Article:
Posted by: Dexter Roberts on July 3, 2009
More news out showing China is serious about picking up overseas assets to meet its surging energy and resource needs. This time, a report published yesterday in the Hong Kong-based South China Morning Post, says that China National Petroleum Corp, China’s largest oil and gas company, wants to resurrect its bid to take a $17 billion stake in Argentina’s YPF, majority-owned by Spain’s Repsol.
It’s no surprise that China is moving increasingly aggressively to pick up overseas resources, including in oil and gas of course. It’s still fast-growing economy already relies on energy imports for more than one-half its overall demand, and that figure is certain to get even larger. And China is interested in spending its $2 trillion in foreign exchange reserves on something other than just U.S. Treasuries. Hard assets, particularly much-needed resources, are one very good alternative and very much in favor from the government’s perspective too. That has driven a flurry of oil and gas deals including one by China’s second largest petro company Sinopec, which plans to spend $7.2 billion to purchase Addax Petroleum, giving it access to assets in Nigeria and the Kurdish region of Iraq. CNCP too has recently made other big investments overseas including in Kazakhstan and in Singapore, and on June 30 won a joint bid with BP to acquire Iraqi oil assets. The company reportedly is also looking at possible deals in Mongolia.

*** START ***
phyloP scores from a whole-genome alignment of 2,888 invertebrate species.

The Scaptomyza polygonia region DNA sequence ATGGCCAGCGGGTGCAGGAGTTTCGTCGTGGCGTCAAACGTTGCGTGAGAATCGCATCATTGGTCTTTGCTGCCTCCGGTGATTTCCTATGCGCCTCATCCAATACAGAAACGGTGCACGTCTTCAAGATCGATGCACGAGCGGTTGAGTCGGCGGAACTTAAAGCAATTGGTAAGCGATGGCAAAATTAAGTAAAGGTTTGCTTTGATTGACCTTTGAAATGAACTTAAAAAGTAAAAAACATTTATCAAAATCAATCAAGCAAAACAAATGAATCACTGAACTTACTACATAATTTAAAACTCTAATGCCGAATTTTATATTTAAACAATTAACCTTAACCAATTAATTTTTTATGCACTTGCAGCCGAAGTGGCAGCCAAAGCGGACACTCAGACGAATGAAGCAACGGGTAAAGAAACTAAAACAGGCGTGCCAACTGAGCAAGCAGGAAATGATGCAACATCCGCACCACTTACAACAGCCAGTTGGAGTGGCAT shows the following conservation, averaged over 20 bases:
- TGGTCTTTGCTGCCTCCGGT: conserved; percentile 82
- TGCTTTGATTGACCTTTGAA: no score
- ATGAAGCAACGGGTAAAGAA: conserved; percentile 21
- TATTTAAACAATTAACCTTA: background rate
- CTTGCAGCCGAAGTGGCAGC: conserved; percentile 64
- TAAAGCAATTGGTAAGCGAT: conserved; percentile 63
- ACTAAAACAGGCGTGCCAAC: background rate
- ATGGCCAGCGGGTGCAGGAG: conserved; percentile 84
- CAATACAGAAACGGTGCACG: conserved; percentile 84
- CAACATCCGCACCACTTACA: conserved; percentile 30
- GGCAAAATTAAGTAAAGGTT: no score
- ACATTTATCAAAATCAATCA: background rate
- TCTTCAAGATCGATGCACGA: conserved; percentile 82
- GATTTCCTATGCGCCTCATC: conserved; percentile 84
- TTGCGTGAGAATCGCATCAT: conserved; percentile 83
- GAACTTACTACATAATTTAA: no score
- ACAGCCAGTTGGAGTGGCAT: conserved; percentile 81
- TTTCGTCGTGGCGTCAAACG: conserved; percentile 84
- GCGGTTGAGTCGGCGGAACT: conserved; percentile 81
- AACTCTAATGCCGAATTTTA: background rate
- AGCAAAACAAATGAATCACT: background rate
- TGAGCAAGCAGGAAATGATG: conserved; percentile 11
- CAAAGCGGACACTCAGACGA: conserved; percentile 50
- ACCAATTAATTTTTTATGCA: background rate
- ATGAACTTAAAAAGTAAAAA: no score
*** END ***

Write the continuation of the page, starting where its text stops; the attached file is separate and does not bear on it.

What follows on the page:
A successful bid in Argentina is certainly not guaranteed, however—a point the SCMP article also highlighted. Indeed, CNPC has made two previous bids for the company, both of which failed. And protectionism directed at a cash-rich China seems to be growing, including in places like Argentina—but also far afield in Australia. Case in point: China Aluminum Corp’s recent $19.5 billion failed bid to take a stake of Australia’s Rio Tinto. And of course there is the example of CNOOC’s stymied attempt to take over Unocal in the US several years ago, a fiasco which still raises ire in Beijing.